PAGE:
Tracing the Fault Lines Between Public and Private Transit Operators

Should private transit companies enjoy the same federal gas tax exemption that many public operators receive? How does the existence of private inter-city bus service affect the government's development of new high-speed rail lines? And does it matter that private transit firms are eligible for public subsidies, even if at a much smaller rate than public rail and bus agencies?

30streetcar.600.jpgA private firm recently signed a deal with New Orleans officials to help run the city's streetcars, seen above. (Photo: NYT)

Few definitive answers to those questions were on offer today at a transit panel sponsored by the Mobility Choice coalition, which allies members of conservative-leaning think tanks with a handful of environmental advocates and urbanists -- but the discussion yielded some provocative evidence of the fault lines between public and private operators.

Principally sponsored by the Institute for the Analysis of Global Security (IAGS), the group describes itself as adopting "a fiscally responsible, free market oriented approach to expanding competition among transportation modes for the purpose of reducing oil's strategic value."

American Bus Association (ABA) Chairman James Jalbert, whose group represents private bus and motorcoach companies, lamented that the U.S. DOT's implementation of its $10.5 billion high-speed rail program -- which is expected to receive billions more in federal funding in the coming years -- did not envision a role for private-sector firms that already provide inter-city service.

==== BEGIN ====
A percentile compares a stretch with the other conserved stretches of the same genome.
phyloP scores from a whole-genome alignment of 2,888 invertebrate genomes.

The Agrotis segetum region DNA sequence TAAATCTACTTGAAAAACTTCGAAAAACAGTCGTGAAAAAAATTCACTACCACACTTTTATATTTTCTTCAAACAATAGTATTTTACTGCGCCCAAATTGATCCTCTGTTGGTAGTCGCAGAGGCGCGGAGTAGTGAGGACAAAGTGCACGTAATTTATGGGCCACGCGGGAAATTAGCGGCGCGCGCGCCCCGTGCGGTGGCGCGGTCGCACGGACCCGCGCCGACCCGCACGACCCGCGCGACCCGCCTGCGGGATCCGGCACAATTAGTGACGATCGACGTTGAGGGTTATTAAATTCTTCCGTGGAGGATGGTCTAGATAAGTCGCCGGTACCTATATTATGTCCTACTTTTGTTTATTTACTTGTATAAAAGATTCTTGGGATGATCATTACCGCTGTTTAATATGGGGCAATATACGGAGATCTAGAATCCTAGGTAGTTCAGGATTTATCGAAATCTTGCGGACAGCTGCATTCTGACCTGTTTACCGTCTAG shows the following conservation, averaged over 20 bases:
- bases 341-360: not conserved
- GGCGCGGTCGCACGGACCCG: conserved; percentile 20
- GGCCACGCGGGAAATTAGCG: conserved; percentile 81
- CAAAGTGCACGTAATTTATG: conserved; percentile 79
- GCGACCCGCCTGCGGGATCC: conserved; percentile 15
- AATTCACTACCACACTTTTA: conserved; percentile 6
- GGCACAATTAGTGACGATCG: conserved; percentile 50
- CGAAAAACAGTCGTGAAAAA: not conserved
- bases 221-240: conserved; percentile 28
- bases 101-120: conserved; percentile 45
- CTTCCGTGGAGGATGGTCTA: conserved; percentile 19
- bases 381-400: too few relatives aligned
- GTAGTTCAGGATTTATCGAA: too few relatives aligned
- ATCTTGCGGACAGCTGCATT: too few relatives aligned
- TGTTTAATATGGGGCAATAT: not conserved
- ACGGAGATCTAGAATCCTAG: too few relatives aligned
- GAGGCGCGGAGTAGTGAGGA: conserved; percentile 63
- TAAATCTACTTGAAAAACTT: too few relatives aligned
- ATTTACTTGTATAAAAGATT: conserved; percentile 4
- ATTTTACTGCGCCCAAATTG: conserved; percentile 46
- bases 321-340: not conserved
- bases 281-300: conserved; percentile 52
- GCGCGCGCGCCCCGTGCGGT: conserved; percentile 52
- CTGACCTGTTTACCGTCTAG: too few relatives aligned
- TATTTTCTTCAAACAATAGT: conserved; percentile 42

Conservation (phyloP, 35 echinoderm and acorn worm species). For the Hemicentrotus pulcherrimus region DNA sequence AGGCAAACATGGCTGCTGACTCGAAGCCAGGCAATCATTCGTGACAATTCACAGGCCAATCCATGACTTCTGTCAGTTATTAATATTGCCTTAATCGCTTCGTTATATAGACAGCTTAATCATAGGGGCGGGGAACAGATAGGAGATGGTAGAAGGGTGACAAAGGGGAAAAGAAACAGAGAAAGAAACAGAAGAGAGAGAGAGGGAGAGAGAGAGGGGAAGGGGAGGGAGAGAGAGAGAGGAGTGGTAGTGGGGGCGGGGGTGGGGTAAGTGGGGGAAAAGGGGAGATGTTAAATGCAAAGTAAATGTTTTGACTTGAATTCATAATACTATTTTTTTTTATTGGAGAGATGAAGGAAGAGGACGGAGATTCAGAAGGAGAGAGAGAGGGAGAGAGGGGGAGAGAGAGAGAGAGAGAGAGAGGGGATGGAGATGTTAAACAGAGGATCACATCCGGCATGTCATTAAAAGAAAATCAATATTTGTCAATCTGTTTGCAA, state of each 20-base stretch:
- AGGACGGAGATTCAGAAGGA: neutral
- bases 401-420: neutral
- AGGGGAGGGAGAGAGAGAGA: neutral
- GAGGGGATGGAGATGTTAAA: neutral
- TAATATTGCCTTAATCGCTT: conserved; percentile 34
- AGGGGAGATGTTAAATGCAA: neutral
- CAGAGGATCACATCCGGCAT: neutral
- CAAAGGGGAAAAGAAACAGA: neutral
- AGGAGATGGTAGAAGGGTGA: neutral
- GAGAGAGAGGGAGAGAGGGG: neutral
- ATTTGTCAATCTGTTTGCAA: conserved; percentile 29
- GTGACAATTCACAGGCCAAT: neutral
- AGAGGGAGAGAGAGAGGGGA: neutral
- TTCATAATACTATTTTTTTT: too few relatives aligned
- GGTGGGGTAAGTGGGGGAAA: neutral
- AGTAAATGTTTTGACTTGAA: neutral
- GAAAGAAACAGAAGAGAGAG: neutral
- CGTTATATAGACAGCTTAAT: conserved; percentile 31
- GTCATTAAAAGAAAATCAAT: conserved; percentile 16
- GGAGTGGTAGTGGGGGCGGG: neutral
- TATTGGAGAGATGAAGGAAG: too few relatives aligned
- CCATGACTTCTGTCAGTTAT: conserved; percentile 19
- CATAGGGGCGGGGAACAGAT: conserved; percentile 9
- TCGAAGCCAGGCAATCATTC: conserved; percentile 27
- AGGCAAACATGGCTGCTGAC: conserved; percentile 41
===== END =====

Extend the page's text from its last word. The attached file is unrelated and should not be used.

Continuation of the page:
"A good-quality system that could be included in a rail project is now going to be run over by that rail project," said Jalbert, also the president New Hampshire-based bus company C&J. "We want to be part of the solution, but we need to be invited to the party."

Integrating private bus operators into proposed passenger rail projects has to start at the state level, where officials make the call on whether and how to pursue federal bullet-train money, Jalbert added. He described a potentially successful partnership between public inter-city rail and private bus companies as a shared scheduling system, where passengers could purchase tickets for rail during peak hours but an equivalent bus journey during off-peak times, when operating a motorcoach could be more efficient.

Tom JeBran, ABA vice chairman and president of Trans-Bridge Lines in Bethlehem, Pennsylvania, went further than his private-sector cohort in suggesting that public transit agencies receive an unfair advantage, thanks to their operating subsidies and exemption from the federal gas tax.

"The only way I'd support" raising fuel taxes and adding new interstate tolls to pay for nationwide transport improvements, JeBran said, would be if both private and public transit operators got an exemption from those new charges.

Robert Padgette of the American Public Transportation Association (APTA), the transit industry's leading D.C. trade group, fired back at JeBran's depiction of government subsidies that go only to public operators. The U.S. DOT's Section 5311 grants, Padgette noted, do make taxpayer funds available to smaller, private inter-city bus companies.

While Jalbert distanced himself from JeBran's push for a tax and toll exemption for private operators, he could not help but answer Padgette. The public subsidies for private inter-city bus companies average about 8 cents per passenger, Jalbert told the panel attendees. "With all due respect," he quipped, "it's bug dust."

(ed. note. This post was edited from an earlier version.)